When Major Henry committed suicide, Proust wrote that the Dreyfus Affair, hitherto pure Balzac, had become Shakespearean. While the Iraq affair obviously differs from Dreyfus, we can see what Proust meant. Yet the Iraq crisis had been unfolding before Dr David Kelly's death - whatever Lord Justice Hutton's inquiry concludes - and the sense that Iraq did not cause but nevertheless represents a crisis of the Labour Party has been with us for months now. The extent of the continued underfunding of the public services, the Government's confirmation that it wishes the House of Lords to be wholly nominated, something scarcely believable in a democratic society, the travails of the almost incoherent NHS legislation, the tacit admission that the mania for targets and league tables might be counterproductive, the Cabinet reshuffle that got badly out of hand, all these suggest a Government which does not need Iraq to be in a crisis. In these circumstances we would expect people to ask the Prime Minister to go. Should he resign? The obvious answer is yes: more than any other individual he is responsible for Labour finding itself in a political and intellectual dead-end. But this is to over-individualise what has happened. If Blair went who could succeed him? Not Gordon Brown, a formidable personality, but all too often obstinate in the defence of bad ideas, and as much responsible for Labour's failure to see just how financially decrepit our public institutions were (and are) as anyone. Not, obviously, any other member of the present Cabinet: all are disqualified on the same grounds as the Chancellor. Furthermore, the Prime Minister has had no difficulty in finding Parliamentary whips to organise majorities even for the most contentious legislation. And how many MPs really believed that Iraq was an immediate threat to Britain or the possessor of weapons of mass destruction?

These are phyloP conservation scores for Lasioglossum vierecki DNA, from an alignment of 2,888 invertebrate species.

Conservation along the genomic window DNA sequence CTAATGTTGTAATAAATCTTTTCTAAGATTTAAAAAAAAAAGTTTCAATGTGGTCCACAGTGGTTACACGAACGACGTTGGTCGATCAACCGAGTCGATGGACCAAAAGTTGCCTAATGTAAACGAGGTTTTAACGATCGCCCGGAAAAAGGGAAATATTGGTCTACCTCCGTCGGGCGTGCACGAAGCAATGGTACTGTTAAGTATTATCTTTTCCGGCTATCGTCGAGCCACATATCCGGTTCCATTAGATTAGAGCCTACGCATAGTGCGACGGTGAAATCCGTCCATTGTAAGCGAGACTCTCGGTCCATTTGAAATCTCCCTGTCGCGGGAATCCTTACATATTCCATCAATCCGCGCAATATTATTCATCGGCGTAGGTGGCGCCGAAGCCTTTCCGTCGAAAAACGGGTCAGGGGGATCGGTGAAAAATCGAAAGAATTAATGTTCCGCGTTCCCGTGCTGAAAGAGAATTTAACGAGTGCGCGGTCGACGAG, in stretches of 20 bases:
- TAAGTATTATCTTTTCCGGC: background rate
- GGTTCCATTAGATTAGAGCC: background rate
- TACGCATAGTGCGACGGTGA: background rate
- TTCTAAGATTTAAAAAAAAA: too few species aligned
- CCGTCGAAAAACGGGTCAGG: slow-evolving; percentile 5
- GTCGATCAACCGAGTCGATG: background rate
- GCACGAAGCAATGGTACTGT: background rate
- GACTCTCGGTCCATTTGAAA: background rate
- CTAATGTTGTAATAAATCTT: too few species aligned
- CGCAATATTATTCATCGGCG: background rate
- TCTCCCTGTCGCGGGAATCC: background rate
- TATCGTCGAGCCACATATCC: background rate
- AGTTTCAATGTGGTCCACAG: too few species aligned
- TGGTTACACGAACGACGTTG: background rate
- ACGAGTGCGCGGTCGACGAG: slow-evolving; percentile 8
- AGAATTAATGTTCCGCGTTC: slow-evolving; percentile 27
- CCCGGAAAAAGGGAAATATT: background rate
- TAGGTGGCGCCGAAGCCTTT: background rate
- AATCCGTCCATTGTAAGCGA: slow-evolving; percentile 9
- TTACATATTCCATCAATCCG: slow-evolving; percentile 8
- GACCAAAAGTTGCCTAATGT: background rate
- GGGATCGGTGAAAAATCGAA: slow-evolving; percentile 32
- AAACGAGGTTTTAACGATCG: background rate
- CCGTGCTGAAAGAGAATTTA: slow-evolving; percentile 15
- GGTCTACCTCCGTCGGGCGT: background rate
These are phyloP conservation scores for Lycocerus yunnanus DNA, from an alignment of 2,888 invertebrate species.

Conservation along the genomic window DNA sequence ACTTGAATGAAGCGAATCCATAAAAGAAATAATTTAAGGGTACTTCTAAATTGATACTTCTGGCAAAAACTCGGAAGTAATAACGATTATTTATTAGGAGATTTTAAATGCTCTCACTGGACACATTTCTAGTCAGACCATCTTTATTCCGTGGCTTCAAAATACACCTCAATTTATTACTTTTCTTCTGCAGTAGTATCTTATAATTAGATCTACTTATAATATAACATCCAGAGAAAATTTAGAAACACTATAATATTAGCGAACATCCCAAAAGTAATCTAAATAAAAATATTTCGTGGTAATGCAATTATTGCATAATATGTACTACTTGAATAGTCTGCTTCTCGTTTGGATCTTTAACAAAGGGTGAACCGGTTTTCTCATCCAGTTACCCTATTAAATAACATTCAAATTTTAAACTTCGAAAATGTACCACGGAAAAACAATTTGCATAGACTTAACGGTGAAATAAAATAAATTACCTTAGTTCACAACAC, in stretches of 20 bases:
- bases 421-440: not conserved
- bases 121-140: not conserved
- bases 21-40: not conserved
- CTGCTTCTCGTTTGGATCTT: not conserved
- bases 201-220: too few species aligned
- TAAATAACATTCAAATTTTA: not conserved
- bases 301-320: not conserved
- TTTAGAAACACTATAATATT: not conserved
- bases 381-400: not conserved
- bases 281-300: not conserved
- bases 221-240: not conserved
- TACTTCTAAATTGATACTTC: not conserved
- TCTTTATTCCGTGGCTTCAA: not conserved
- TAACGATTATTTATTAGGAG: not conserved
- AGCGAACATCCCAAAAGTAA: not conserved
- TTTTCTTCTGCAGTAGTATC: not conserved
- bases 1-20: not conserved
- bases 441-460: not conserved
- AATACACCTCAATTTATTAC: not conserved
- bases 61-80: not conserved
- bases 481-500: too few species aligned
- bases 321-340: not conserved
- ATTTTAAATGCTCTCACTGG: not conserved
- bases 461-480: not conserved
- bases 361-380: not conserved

LRB 7 August 2003 | PDF Download